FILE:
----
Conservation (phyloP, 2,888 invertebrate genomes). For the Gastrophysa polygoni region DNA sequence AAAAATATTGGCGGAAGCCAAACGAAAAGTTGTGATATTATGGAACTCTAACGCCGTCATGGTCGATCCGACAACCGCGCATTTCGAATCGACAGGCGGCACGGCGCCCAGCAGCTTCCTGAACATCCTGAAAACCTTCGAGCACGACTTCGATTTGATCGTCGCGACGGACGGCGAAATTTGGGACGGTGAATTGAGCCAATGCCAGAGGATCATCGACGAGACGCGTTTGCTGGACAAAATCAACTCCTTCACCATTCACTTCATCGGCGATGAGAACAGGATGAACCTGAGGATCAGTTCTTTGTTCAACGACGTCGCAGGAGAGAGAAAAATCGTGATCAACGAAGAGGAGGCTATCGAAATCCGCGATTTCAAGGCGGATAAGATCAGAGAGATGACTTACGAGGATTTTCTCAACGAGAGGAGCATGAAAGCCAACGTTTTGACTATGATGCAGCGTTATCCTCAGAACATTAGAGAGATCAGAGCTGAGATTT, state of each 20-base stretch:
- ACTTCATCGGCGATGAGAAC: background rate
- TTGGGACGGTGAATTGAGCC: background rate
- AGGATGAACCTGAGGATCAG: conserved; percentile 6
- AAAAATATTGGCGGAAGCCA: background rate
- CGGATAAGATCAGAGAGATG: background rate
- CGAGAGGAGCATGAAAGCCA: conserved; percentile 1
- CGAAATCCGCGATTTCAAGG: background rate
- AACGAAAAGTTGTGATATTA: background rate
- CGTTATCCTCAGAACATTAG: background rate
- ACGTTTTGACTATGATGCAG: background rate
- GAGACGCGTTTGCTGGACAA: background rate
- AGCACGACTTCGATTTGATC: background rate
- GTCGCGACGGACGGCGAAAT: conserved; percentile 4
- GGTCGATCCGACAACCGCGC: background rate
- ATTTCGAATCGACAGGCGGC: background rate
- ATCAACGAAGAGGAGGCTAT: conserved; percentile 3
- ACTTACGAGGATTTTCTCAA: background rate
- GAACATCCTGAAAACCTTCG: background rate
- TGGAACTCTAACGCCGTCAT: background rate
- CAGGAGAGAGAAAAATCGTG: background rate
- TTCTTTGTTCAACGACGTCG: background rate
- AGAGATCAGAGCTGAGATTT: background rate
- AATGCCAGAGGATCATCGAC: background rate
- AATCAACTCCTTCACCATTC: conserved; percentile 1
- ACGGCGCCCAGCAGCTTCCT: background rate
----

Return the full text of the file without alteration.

Conservation (phyloP, 2,888 invertebrate genomes). For the Gastrophysa polygoni region DNA sequence AAAAATATTGGCGGAAGCCAAACGAAAAGTTGTGATATTATGGAACTCTAACGCCGTCATGGTCGATCCGACAACCGCGCATTTCGAATCGACAGGCGGCACGGCGCCCAGCAGCTTCCTGAACATCCTGAAAACCTTCGAGCACGACTTCGATTTGATCGTCGCGACGGACGGCGAAATTTGGGACGGTGAATTGAGCCAATGCCAGAGGATCATCGACGAGACGCGTTTGCTGGACAAAATCAACTCCTTCACCATTCACTTCATCGGCGATGAGAACAGGATGAACCTGAGGATCAGTTCTTTGTTCAACGACGTCGCAGGAGAGAGAAAAATCGTGATCAACGAAGAGGAGGCTATCGAAATCCGCGATTTCAAGGCGGATAAGATCAGAGAGATGACTTACGAGGATTTTCTCAACGAGAGGAGCATGAAAGCCAACGTTTTGACTATGATGCAGCGTTATCCTCAGAACATTAGAGAGATCAGAGCTGAGATTT, state of each 20-base stretch:
- ACTTCATCGGCGATGAGAAC: background rate
- TTGGGACGGTGAATTGAGCC: background rate
- AGGATGAACCTGAGGATCAG: conserved; percentile 6
- AAAAATATTGGCGGAAGCCA: background rate
- CGGATAAGATCAGAGAGATG: background rate
- CGAGAGGAGCATGAAAGCCA: conserved; percentile 1
- CGAAATCCGCGATTTCAAGG: background rate
- AACGAAAAGTTGTGATATTA: background rate
- CGTTATCCTCAGAACATTAG: background rate
- ACGTTTTGACTATGATGCAG: background rate
- GAGACGCGTTTGCTGGACAA: background rate
- AGCACGACTTCGATTTGATC: background rate
- GTCGCGACGGACGGCGAAAT: conserved; percentile 4
- GGTCGATCCGACAACCGCGC: background rate
- ATTTCGAATCGACAGGCGGC: background rate
- ATCAACGAAGAGGAGGCTAT: conserved; percentile 3
- ACTTACGAGGATTTTCTCAA: background rate
- GAACATCCTGAAAACCTTCG: background rate
- TGGAACTCTAACGCCGTCAT: background rate
- CAGGAGAGAGAAAAATCGTG: background rate
- TTCTTTGTTCAACGACGTCG: background rate
- AGAGATCAGAGCTGAGATTT: background rate
- AATGCCAGAGGATCATCGAC: background rate
- AATCAACTCCTTCACCATTC: conserved; percentile 1
- ACGGCGCCCAGCAGCTTCCT: background rate